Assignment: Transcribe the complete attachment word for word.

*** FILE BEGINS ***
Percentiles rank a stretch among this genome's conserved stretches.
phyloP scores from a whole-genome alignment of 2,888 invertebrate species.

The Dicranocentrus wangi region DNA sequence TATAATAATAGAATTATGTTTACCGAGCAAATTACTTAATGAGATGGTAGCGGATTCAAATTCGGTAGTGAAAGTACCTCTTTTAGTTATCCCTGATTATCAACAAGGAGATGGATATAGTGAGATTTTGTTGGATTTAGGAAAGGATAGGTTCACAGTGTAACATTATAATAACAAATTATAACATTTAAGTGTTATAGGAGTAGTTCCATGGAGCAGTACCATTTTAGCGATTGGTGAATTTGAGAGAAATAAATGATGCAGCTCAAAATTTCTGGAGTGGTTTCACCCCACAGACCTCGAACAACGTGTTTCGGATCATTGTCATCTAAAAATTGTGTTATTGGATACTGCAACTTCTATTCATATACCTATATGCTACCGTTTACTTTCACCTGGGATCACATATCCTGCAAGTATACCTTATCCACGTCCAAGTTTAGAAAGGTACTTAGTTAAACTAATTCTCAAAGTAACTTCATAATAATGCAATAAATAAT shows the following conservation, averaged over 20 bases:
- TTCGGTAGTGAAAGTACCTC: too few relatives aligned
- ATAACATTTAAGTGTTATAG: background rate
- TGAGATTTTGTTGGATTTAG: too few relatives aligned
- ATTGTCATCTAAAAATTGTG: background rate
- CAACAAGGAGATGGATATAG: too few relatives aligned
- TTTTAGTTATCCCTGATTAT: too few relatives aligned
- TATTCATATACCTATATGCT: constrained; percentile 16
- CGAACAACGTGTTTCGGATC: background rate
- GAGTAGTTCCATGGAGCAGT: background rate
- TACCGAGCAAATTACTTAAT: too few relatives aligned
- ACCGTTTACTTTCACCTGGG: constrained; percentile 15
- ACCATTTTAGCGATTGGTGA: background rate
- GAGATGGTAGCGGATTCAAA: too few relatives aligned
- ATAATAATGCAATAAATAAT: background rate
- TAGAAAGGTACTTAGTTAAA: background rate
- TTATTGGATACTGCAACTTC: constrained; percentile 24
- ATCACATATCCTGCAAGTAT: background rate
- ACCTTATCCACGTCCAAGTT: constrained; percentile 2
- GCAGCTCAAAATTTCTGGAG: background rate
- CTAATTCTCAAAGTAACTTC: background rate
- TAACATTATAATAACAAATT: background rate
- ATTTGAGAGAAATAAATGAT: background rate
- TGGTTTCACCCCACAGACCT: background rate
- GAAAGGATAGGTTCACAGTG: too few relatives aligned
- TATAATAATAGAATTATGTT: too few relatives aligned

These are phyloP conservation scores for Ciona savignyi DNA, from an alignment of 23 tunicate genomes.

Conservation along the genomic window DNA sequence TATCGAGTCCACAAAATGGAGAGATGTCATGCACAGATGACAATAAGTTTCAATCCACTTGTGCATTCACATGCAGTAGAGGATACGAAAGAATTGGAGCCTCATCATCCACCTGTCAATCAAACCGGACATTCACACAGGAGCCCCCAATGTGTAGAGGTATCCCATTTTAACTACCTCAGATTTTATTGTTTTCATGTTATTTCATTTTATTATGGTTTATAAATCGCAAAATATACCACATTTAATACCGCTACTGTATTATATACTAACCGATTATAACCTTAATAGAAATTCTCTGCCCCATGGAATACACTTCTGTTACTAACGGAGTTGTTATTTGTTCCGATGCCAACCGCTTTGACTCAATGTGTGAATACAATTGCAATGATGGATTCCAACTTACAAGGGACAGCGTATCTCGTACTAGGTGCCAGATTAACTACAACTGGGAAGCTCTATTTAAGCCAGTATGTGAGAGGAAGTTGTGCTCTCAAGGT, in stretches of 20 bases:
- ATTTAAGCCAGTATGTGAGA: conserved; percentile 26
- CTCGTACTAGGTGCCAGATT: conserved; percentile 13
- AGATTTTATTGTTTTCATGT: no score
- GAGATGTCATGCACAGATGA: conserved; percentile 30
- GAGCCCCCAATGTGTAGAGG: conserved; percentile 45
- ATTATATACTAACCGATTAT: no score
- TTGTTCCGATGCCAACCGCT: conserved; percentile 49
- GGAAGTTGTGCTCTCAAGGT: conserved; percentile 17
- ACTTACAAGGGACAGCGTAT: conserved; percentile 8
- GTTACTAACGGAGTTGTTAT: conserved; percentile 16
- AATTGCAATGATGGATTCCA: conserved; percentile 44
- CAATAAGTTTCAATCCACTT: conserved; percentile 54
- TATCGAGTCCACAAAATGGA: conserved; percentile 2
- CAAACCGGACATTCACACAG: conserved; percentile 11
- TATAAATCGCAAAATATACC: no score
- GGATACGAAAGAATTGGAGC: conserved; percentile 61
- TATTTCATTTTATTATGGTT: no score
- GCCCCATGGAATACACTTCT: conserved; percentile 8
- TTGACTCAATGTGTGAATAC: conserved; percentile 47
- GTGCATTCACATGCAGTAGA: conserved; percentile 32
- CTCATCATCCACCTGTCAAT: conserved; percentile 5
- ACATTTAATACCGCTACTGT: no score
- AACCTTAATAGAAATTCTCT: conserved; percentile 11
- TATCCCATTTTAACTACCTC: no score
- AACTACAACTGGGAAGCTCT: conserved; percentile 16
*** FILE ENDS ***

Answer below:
Percentiles rank a stretch among this genome's conserved stretches.
phyloP scores from a whole-genome alignment of 2,888 invertebrate species.

The Dicranocentrus wangi region DNA sequence TATAATAATAGAATTATGTTTACCGAGCAAATTACTTAATGAGATGGTAGCGGATTCAAATTCGGTAGTGAAAGTACCTCTTTTAGTTATCCCTGATTATCAACAAGGAGATGGATATAGTGAGATTTTGTTGGATTTAGGAAAGGATAGGTTCACAGTGTAACATTATAATAACAAATTATAACATTTAAGTGTTATAGGAGTAGTTCCATGGAGCAGTACCATTTTAGCGATTGGTGAATTTGAGAGAAATAAATGATGCAGCTCAAAATTTCTGGAGTGGTTTCACCCCACAGACCTCGAACAACGTGTTTCGGATCATTGTCATCTAAAAATTGTGTTATTGGATACTGCAACTTCTATTCATATACCTATATGCTACCGTTTACTTTCACCTGGGATCACATATCCTGCAAGTATACCTTATCCACGTCCAAGTTTAGAAAGGTACTTAGTTAAACTAATTCTCAAAGTAACTTCATAATAATGCAATAAATAAT shows the following conservation, averaged over 20 bases:
- TTCGGTAGTGAAAGTACCTC: too few relatives aligned
- ATAACATTTAAGTGTTATAG: background rate
- TGAGATTTTGTTGGATTTAG: too few relatives aligned
- ATTGTCATCTAAAAATTGTG: background rate
- CAACAAGGAGATGGATATAG: too few relatives aligned
- TTTTAGTTATCCCTGATTAT: too few relatives aligned
- TATTCATATACCTATATGCT: constrained; percentile 16
- CGAACAACGTGTTTCGGATC: background rate
- GAGTAGTTCCATGGAGCAGT: background rate
- TACCGAGCAAATTACTTAAT: too few relatives aligned
- ACCGTTTACTTTCACCTGGG: constrained; percentile 15
- ACCATTTTAGCGATTGGTGA: background rate
- GAGATGGTAGCGGATTCAAA: too few relatives aligned
- ATAATAATGCAATAAATAAT: background rate
- TAGAAAGGTACTTAGTTAAA: background rate
- TTATTGGATACTGCAACTTC: constrained; percentile 24
- ATCACATATCCTGCAAGTAT: background rate
- ACCTTATCCACGTCCAAGTT: constrained; percentile 2
- GCAGCTCAAAATTTCTGGAG: background rate
- CTAATTCTCAAAGTAACTTC: background rate
- TAACATTATAATAACAAATT: background rate
- ATTTGAGAGAAATAAATGAT: background rate
- TGGTTTCACCCCACAGACCT: background rate
- GAAAGGATAGGTTCACAGTG: too few relatives aligned
- TATAATAATAGAATTATGTT: too few relatives aligned

These are phyloP conservation scores for Ciona savignyi DNA, from an alignment of 23 tunicate genomes.

Conservation along the genomic window DNA sequence TATCGAGTCCACAAAATGGAGAGATGTCATGCACAGATGACAATAAGTTTCAATCCACTTGTGCATTCACATGCAGTAGAGGATACGAAAGAATTGGAGCCTCATCATCCACCTGTCAATCAAACCGGACATTCACACAGGAGCCCCCAATGTGTAGAGGTATCCCATTTTAACTACCTCAGATTTTATTGTTTTCATGTTATTTCATTTTATTATGGTTTATAAATCGCAAAATATACCACATTTAATACCGCTACTGTATTATATACTAACCGATTATAACCTTAATAGAAATTCTCTGCCCCATGGAATACACTTCTGTTACTAACGGAGTTGTTATTTGTTCCGATGCCAACCGCTTTGACTCAATGTGTGAATACAATTGCAATGATGGATTCCAACTTACAAGGGACAGCGTATCTCGTACTAGGTGCCAGATTAACTACAACTGGGAAGCTCTATTTAAGCCAGTATGTGAGAGGAAGTTGTGCTCTCAAGGT, in stretches of 20 bases:
- ATTTAAGCCAGTATGTGAGA: conserved; percentile 26
- CTCGTACTAGGTGCCAGATT: conserved; percentile 13
- AGATTTTATTGTTTTCATGT: no score
- GAGATGTCATGCACAGATGA: conserved; percentile 30
- GAGCCCCCAATGTGTAGAGG: conserved; percentile 45
- ATTATATACTAACCGATTAT: no score
- TTGTTCCGATGCCAACCGCT: conserved; percentile 49
- GGAAGTTGTGCTCTCAAGGT: conserved; percentile 17
- ACTTACAAGGGACAGCGTAT: conserved; percentile 8
- GTTACTAACGGAGTTGTTAT: conserved; percentile 16
- AATTGCAATGATGGATTCCA: conserved; percentile 44
- CAATAAGTTTCAATCCACTT: conserved; percentile 54
- TATCGAGTCCACAAAATGGA: conserved; percentile 2
- CAAACCGGACATTCACACAG: conserved; percentile 11
- TATAAATCGCAAAATATACC: no score
- GGATACGAAAGAATTGGAGC: conserved; percentile 61
- TATTTCATTTTATTATGGTT: no score
- GCCCCATGGAATACACTTCT: conserved; percentile 8
- TTGACTCAATGTGTGAATAC: conserved; percentile 47
- GTGCATTCACATGCAGTAGA: conserved; percentile 32
- CTCATCATCCACCTGTCAAT: conserved; percentile 5
- ACATTTAATACCGCTACTGT: no score
- AACCTTAATAGAAATTCTCT: conserved; percentile 11
- TATCCCATTTTAACTACCTC: no score
- AACTACAACTGGGAAGCTCT: conserved; percentile 16